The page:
“This is not research done by disinterested people in white lab coats who have ‘discovered’ something in the course of disinterested data gathering. This is research done to reach a predetermined conclusion, which you can see in the jump to the conclusion that smacking should be outlawed. Why not also shouting? Putting children in their rooms? Actually, I shouldn’t say that, because you know they would outlaw that next.

“The idea that parents being under pressure during lockdown should mean that we should then threaten them with criminal prosecution is absolutely mind-boggling.”

Professor Ellie Lee, Director of the Centre for Parenting and Culture Studies at the University of Kent, said:

“This study provides no more basis than any other for making smacking a criminal offence. Indeed, given the on-going debate about the concept ACEs, what is most striking is the cavalier fashion in which an academic paper that may, or may not, add much to understanding about child development is used as the basis for taking forward this campaign.

“It seems especially remarkable that the context of the pandemic and lockdown would be seen as an ideal opportunity to do this. Given the very serious problems for children and parents, you would hope minds would be focussed on doing something other than politicising smacking (alongside taking away treats, sending a child to their room, or shouting).”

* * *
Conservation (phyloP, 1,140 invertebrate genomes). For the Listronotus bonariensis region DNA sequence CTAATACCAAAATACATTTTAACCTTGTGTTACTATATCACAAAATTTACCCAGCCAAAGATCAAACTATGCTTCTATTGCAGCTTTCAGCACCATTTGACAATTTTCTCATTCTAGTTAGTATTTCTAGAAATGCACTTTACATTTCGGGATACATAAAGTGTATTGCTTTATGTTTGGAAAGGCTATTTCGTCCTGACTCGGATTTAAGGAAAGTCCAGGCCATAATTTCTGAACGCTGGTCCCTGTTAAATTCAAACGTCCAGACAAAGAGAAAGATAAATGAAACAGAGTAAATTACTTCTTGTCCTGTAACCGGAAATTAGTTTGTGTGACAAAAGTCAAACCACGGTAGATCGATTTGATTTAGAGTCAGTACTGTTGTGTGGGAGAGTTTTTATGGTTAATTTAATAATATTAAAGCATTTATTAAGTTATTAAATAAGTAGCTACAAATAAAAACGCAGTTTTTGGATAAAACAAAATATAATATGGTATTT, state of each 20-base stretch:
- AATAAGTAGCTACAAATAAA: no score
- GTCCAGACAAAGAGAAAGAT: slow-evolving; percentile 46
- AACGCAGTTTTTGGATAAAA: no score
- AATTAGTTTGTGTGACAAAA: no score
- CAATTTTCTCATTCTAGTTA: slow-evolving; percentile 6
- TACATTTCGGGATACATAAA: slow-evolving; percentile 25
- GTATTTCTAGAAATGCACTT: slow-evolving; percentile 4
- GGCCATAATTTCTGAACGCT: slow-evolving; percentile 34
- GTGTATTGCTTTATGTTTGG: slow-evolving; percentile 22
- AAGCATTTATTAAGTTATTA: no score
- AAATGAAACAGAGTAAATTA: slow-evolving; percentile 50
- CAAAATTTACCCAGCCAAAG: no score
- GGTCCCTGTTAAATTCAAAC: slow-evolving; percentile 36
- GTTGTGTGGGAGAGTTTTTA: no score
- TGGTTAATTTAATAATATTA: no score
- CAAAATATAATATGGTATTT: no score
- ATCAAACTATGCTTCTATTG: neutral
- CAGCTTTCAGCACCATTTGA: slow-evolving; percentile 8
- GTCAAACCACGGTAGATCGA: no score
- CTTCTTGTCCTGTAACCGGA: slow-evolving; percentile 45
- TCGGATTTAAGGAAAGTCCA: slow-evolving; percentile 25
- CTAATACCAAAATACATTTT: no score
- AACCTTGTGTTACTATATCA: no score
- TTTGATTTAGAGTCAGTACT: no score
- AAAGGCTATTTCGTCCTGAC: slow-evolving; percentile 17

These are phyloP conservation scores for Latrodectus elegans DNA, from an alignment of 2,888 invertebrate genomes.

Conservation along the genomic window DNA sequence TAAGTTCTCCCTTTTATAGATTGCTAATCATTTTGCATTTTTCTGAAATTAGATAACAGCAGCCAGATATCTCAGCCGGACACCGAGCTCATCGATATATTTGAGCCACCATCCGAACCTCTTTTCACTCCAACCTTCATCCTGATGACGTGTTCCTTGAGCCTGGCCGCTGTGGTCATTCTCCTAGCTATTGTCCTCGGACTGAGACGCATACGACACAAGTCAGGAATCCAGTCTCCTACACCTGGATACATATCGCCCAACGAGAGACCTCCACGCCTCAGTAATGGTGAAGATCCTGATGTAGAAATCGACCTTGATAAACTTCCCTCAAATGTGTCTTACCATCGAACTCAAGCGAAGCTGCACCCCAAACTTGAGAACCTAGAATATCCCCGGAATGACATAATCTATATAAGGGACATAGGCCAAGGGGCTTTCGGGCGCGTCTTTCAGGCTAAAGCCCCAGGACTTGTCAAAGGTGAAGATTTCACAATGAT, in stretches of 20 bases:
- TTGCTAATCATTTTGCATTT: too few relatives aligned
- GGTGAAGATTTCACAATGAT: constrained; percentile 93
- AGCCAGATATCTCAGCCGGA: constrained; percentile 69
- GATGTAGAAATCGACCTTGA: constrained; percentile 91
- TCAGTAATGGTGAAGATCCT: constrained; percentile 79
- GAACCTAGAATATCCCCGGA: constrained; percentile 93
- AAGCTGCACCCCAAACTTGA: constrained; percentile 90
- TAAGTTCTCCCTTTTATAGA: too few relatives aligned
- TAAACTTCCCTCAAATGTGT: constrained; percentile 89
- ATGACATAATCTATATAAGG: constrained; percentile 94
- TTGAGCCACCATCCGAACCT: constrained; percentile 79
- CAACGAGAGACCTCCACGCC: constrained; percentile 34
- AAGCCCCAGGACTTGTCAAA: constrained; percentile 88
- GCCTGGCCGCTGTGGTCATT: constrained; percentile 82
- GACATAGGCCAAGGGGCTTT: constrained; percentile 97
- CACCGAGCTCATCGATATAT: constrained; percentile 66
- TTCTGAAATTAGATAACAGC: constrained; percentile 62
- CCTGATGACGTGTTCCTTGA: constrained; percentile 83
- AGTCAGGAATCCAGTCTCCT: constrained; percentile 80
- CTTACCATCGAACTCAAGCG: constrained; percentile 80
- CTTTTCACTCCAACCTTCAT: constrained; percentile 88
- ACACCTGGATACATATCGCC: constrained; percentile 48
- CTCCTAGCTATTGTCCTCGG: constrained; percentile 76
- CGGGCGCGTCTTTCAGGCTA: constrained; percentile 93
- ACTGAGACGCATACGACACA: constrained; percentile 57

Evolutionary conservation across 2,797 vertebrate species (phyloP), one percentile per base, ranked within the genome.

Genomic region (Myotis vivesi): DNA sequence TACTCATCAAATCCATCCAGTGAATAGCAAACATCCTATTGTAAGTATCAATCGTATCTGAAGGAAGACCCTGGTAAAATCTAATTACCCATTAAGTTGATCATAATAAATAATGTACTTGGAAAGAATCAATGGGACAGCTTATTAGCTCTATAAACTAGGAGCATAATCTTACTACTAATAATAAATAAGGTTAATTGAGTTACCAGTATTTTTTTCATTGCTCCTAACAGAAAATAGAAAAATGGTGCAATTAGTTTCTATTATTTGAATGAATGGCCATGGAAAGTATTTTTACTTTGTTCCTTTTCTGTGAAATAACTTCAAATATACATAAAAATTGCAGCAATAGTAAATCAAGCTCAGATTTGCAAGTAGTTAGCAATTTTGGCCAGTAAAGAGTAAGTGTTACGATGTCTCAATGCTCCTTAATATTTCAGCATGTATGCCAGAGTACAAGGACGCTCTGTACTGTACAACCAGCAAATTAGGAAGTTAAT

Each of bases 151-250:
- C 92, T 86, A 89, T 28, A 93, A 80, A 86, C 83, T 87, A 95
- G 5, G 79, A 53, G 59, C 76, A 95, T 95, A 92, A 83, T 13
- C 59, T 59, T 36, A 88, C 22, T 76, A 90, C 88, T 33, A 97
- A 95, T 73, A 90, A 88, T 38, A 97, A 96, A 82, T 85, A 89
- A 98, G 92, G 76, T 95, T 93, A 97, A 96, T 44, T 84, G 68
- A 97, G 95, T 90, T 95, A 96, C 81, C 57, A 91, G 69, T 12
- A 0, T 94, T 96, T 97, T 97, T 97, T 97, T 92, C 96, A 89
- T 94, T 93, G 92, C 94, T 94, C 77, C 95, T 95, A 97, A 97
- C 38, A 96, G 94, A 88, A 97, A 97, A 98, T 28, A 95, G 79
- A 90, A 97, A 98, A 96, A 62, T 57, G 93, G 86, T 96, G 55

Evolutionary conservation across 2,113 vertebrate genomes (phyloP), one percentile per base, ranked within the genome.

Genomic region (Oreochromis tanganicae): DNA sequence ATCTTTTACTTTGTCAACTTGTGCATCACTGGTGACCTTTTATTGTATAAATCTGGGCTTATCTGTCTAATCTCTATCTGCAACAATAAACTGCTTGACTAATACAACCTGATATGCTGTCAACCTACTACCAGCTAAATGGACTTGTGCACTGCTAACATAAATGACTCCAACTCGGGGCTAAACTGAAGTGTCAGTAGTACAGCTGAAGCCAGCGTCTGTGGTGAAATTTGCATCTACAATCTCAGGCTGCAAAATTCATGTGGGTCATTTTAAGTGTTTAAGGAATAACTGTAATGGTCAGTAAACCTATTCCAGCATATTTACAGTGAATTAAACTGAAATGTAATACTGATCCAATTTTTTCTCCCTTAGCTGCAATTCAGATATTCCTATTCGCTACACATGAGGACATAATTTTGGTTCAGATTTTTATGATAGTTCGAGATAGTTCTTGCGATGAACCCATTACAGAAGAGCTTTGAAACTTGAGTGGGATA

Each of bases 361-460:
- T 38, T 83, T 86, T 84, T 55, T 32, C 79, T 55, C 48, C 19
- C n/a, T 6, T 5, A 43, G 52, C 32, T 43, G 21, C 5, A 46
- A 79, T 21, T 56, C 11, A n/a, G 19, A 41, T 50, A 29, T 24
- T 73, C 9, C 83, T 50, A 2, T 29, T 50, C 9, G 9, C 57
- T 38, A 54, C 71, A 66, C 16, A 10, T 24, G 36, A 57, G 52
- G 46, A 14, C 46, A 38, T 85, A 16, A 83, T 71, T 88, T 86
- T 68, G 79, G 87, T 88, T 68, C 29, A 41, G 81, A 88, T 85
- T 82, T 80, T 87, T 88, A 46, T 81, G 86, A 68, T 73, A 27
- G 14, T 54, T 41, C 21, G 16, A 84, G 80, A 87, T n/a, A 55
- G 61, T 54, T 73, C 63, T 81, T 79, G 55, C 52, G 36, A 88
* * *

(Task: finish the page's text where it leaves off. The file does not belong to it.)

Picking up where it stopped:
Dr Stuart Waiton, a senior lecturer in sociology and criminology at Abertay University, said:

“This is yet another advocacy piece of research that knows what it’s going to find before it starts. The reality is that these ‘research’ projects by ‘experts’ tell us more about the professional classes and their deep-seated prejudices about ordinary people than anything about children or parents.

“The warped mind-set that can take seriously this idea of one smack to an under three-year-old having ever lasting damage is what should worry us. Because this is a growing outlook amongst the new expert classes who increasingly see ordinary parents as a threat to their children and view children through a one-dimensional prism of vulnerability.